How a snack cake gave me a glimpse of the future

My teenage son is prone to eye rolls and sassy comebacks. But an encounter in a parking lot showed me a gentler side. 

Artyom Geodakyan/TASS/Zuma Press/Newscom
A person holds slices of bread given out by a charity in Komsomolskaya Square in Moscow, an event that occurs every Thursday and Saturday in the Russian capital.

I didn’t expect parenting a teenager to be this hard. 

Lately, my son and I clash at every corner. About schoolwork. His attitude. Friends. Screen time. On and on. It seems as though everything I say is met with an eye roll or a mumbled “whatever.” 

I try to bite my tongue, pick my battles, and keep the nagging to a minimum. But my fuse is admittedly shorter than normal right now, due to some unrelated anxiety, illness, and lack of sleep.

On a recent drive home, after picking up my teen and his little brother from school, we made a quick detour for a grocery pickup. As soon as the food was loaded, my older child snatched from the trunk a box of individually wrapped snack cakes, a processed confection I’d grudgingly allowed. 

As he oohed and aahed through mouthfuls of yellow cake and frosted coating, I silently questioned my decision to indulge him this way. I couldn’t help wondering if this decision would come back to haunt me with an extra dose of teenage crabbiness, possibly from a stomachache, later in the evening.

But before we’d even exited the parking lot, he grunted for me to pull over. I just wanted this errand to be done, to tick it off my list. But then my son surprised me: He asked if he could share a few of his treasured treats with a homeless man, who stood coatless, with a matted beard and underfed dog, just outside the big-box store.

Of course, I obliged. 

Actually, I kicked myself. This was a gesture I hadn’t even considered in my haste to get home, even though my car was packed with food.

Without hesitation, my teenage son handed the stranger a few little cakes. The man thanked us, and we continued on our way.

Far from lamenting the treats he’d just forgone, my kid seemed genuinely worried. “What if he doesn’t like them?” he said. And a few seconds later, as we pulled out of the parking lot, my son exclaimed, “Mom! He’s already eating one!”

Throughout our journey home, we frankly discussed how difficult it must be for people experiencing homelessness. It was a rare conversation with no sarcasm. No push and pull or negotiations. Simply a time to reflect and take stock of how much we have to be thankful for.

When we eventually turned in to our garage, that same teenager – expressing concern for my recent illness – announced, “You’re not unloading any of these bags. We got this, Mom.”

I had bought a ton of groceries in anticipation of upcoming get-togethers and visiting relatives. When I offered to at least carry in his backpack, he directed me to take his little brother’s schoolbag instead. 

My sons worked together, teenager leading the way, hauling the goods up the stairs and carefully placing each grocery sack on the kitchen table. I found myself taking in their bigness, their blossoming sense of maturity that occasionally surfaces to give me a glimpse of the men they’re turning into. 

As I write this, I’m trying to bottle that moment. To keep it safe for those times when I’m ready to snap over a rude remark, a missed assignment, or another pair of dirty socks that somehow couldn’t find the hamper.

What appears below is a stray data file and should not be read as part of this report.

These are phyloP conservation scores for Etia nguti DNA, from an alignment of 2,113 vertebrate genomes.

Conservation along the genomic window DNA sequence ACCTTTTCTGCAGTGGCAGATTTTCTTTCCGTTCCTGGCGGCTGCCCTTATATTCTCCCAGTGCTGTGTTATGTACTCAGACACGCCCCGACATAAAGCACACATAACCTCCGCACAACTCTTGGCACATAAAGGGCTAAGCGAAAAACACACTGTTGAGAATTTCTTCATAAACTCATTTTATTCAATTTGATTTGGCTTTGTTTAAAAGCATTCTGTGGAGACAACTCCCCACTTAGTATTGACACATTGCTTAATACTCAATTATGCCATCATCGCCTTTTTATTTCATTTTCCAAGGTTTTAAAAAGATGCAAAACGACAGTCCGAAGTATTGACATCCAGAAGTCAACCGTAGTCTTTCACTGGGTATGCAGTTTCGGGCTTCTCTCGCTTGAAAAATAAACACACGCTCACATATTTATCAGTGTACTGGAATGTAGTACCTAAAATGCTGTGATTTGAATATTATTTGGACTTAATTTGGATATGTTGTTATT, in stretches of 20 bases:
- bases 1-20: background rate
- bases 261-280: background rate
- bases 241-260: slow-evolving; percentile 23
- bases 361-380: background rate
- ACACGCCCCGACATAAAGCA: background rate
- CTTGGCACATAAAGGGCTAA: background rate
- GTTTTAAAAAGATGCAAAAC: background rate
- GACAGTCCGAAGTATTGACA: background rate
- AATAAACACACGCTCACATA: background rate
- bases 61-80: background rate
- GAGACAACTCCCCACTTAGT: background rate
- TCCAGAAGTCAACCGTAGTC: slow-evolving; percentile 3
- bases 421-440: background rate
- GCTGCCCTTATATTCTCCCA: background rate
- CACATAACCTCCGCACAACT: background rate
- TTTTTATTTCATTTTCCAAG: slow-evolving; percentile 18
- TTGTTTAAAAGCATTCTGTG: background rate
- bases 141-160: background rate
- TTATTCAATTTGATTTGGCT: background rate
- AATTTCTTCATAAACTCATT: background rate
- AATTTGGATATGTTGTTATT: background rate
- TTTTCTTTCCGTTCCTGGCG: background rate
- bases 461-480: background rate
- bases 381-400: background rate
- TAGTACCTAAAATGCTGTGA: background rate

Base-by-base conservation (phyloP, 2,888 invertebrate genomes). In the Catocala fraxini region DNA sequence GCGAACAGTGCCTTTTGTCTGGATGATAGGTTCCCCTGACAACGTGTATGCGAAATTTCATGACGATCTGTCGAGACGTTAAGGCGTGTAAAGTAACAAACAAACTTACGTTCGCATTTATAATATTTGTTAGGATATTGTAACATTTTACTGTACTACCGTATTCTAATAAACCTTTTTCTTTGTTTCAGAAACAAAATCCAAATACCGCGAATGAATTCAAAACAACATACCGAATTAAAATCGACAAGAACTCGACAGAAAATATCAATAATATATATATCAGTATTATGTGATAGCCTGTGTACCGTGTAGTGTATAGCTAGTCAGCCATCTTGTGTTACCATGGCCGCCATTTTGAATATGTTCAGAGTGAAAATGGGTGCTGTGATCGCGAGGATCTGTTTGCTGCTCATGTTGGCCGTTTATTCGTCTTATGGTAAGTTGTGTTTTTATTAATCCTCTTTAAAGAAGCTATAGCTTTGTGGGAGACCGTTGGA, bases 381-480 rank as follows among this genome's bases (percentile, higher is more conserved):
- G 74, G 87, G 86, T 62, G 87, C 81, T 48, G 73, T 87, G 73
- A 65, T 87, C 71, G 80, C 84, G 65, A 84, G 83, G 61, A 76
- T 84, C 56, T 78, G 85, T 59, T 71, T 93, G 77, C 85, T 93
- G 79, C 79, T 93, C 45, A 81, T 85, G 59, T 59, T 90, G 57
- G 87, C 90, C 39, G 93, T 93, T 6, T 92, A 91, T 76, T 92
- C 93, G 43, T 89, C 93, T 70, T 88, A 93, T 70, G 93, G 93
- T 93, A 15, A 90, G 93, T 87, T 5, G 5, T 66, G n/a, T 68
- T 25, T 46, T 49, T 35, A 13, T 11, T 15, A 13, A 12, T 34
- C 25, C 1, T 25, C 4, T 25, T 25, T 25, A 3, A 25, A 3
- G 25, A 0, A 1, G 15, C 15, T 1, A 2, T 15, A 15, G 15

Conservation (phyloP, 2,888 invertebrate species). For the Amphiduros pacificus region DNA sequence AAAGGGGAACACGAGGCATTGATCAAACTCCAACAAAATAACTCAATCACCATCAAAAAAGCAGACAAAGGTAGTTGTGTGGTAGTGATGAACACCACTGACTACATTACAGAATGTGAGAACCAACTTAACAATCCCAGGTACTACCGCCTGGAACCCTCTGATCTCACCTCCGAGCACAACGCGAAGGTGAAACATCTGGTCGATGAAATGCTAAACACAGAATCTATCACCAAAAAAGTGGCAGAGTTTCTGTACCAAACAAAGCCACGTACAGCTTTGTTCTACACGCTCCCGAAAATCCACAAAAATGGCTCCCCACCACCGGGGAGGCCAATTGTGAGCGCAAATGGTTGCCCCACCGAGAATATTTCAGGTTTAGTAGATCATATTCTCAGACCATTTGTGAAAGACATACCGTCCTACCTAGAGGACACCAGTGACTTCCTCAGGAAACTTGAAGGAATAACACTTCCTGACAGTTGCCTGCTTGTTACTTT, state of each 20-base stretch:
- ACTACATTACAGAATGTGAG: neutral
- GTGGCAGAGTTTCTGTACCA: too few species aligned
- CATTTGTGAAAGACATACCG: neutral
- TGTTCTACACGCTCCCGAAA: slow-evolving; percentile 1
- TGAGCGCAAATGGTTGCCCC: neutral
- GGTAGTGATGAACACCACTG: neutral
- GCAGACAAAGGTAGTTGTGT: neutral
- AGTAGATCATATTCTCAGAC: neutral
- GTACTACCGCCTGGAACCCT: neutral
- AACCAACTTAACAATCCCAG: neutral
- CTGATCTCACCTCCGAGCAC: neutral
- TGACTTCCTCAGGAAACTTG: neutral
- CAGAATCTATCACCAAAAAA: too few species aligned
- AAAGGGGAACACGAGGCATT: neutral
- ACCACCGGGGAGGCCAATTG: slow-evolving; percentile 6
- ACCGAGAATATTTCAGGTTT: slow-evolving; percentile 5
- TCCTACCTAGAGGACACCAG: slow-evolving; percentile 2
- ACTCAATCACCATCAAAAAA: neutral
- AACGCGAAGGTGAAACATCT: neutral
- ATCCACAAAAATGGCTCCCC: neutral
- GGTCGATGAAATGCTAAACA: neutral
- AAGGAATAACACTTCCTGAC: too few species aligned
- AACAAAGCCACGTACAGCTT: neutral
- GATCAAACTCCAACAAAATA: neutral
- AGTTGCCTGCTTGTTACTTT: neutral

Yes, parenting a teen is harder than I expected. But it’s also sweeter: Sometimes, when you least expect it, they show you a bit of what’s deep in their hearts, a peek at who they really are behind the cloying body spray, graphic T’s, and sassy comebacks. When you’re fretting over the nutritional value of a silly snack cake, they turn around and give you a lesson in love and compassion.

And, in that moment, you realize you’ve actually raised a pretty awesome human being. 

You've read  of  free articles. Subscribe to continue.

Dear Reader,

About a year ago, I happened upon this statement about the Monitor in the Harvard Business Review – under the charming heading of “do things that don’t interest you”:

“Many things that end up” being meaningful, writes social scientist Joseph Grenny, “have come from conference workshops, articles, or online videos that began as a chore and ended with an insight. My work in Kenya, for example, was heavily influenced by a Christian Science Monitor article I had forced myself to read 10 years earlier. Sometimes, we call things ‘boring’ simply because they lie outside the box we are currently in.”

If you were to come up with a punchline to a joke about the Monitor, that would probably be it. We’re seen as being global, fair, insightful, and perhaps a bit too earnest. We’re the bran muffin of journalism.

But you know what? We change lives. And I’m going to argue that we change lives precisely because we force open that too-small box that most human beings think they live in.

The Monitor is a peculiar little publication that’s hard for the world to figure out. We’re run by a church, but we’re not only for church members and we’re not about converting people. We’re known as being fair even as the world becomes as polarized as at any time since the newspaper’s founding in 1908.

We have a mission beyond circulation, we want to bridge divides. We’re about kicking down the door of thought everywhere and saying, “You are bigger and more capable than you realize. And we can prove it.”

If you’re looking for bran muffin journalism, you can subscribe to the Monitor for $15. You’ll get the Monitor Weekly magazine, the Monitor Daily email, and unlimited access to CSMonitor.com.